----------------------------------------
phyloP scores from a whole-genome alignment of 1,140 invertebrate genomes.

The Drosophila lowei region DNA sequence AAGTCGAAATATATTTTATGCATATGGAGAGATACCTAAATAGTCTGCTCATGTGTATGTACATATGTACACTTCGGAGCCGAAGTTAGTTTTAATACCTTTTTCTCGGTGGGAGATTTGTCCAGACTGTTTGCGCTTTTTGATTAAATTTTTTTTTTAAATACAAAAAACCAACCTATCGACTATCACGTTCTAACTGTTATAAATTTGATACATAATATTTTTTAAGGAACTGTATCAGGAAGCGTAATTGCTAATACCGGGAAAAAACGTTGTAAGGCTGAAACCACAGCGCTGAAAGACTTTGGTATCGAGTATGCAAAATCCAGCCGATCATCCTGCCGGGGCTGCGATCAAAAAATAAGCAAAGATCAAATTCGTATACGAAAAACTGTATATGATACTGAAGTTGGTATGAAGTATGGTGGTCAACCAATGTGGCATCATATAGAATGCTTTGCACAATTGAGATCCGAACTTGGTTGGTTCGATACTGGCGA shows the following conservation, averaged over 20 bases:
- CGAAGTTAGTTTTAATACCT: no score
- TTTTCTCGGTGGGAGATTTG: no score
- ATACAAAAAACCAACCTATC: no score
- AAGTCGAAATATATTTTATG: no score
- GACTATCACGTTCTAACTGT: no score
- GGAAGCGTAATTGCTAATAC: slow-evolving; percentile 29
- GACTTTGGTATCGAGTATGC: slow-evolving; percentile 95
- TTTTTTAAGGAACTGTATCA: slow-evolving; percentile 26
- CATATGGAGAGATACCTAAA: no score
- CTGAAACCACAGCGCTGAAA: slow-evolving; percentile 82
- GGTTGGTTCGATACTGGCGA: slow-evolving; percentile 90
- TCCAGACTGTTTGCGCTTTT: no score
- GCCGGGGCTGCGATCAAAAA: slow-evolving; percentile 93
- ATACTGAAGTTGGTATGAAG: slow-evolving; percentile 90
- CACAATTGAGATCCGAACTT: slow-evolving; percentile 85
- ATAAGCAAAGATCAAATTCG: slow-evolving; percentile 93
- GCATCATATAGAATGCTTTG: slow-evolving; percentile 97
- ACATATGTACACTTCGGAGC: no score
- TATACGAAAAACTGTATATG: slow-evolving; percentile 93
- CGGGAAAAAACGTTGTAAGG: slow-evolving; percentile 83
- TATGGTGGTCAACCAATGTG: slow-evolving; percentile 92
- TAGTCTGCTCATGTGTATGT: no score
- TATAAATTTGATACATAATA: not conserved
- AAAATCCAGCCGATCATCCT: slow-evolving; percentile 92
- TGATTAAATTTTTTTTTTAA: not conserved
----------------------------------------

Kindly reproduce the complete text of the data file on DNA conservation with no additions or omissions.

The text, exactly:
phyloP scores from a whole-genome alignment of 1,140 invertebrate genomes.

The Drosophila lowei region DNA sequence AAGTCGAAATATATTTTATGCATATGGAGAGATACCTAAATAGTCTGCTCATGTGTATGTACATATGTACACTTCGGAGCCGAAGTTAGTTTTAATACCTTTTTCTCGGTGGGAGATTTGTCCAGACTGTTTGCGCTTTTTGATTAAATTTTTTTTTTAAATACAAAAAACCAACCTATCGACTATCACGTTCTAACTGTTATAAATTTGATACATAATATTTTTTAAGGAACTGTATCAGGAAGCGTAATTGCTAATACCGGGAAAAAACGTTGTAAGGCTGAAACCACAGCGCTGAAAGACTTTGGTATCGAGTATGCAAAATCCAGCCGATCATCCTGCCGGGGCTGCGATCAAAAAATAAGCAAAGATCAAATTCGTATACGAAAAACTGTATATGATACTGAAGTTGGTATGAAGTATGGTGGTCAACCAATGTGGCATCATATAGAATGCTTTGCACAATTGAGATCCGAACTTGGTTGGTTCGATACTGGCGA shows the following conservation, averaged over 20 bases:
- CGAAGTTAGTTTTAATACCT: no score
- TTTTCTCGGTGGGAGATTTG: no score
- ATACAAAAAACCAACCTATC: no score
- AAGTCGAAATATATTTTATG: no score
- GACTATCACGTTCTAACTGT: no score
- GGAAGCGTAATTGCTAATAC: slow-evolving; percentile 29
- GACTTTGGTATCGAGTATGC: slow-evolving; percentile 95
- TTTTTTAAGGAACTGTATCA: slow-evolving; percentile 26
- CATATGGAGAGATACCTAAA: no score
- CTGAAACCACAGCGCTGAAA: slow-evolving; percentile 82
- GGTTGGTTCGATACTGGCGA: slow-evolving; percentile 90
- TCCAGACTGTTTGCGCTTTT: no score
- GCCGGGGCTGCGATCAAAAA: slow-evolving; percentile 93
- ATACTGAAGTTGGTATGAAG: slow-evolving; percentile 90
- CACAATTGAGATCCGAACTT: slow-evolving; percentile 85
- ATAAGCAAAGATCAAATTCG: slow-evolving; percentile 93
- GCATCATATAGAATGCTTTG: slow-evolving; percentile 97
- ACATATGTACACTTCGGAGC: no score
- TATACGAAAAACTGTATATG: slow-evolving; percentile 93
- CGGGAAAAAACGTTGTAAGG: slow-evolving; percentile 83
- TATGGTGGTCAACCAATGTG: slow-evolving; percentile 92
- TAGTCTGCTCATGTGTATGT: no score
- TATAAATTTGATACATAATA: not conserved
- AAAATCCAGCCGATCATCCT: slow-evolving; percentile 92
- TGATTAAATTTTTTTTTTAA: not conserved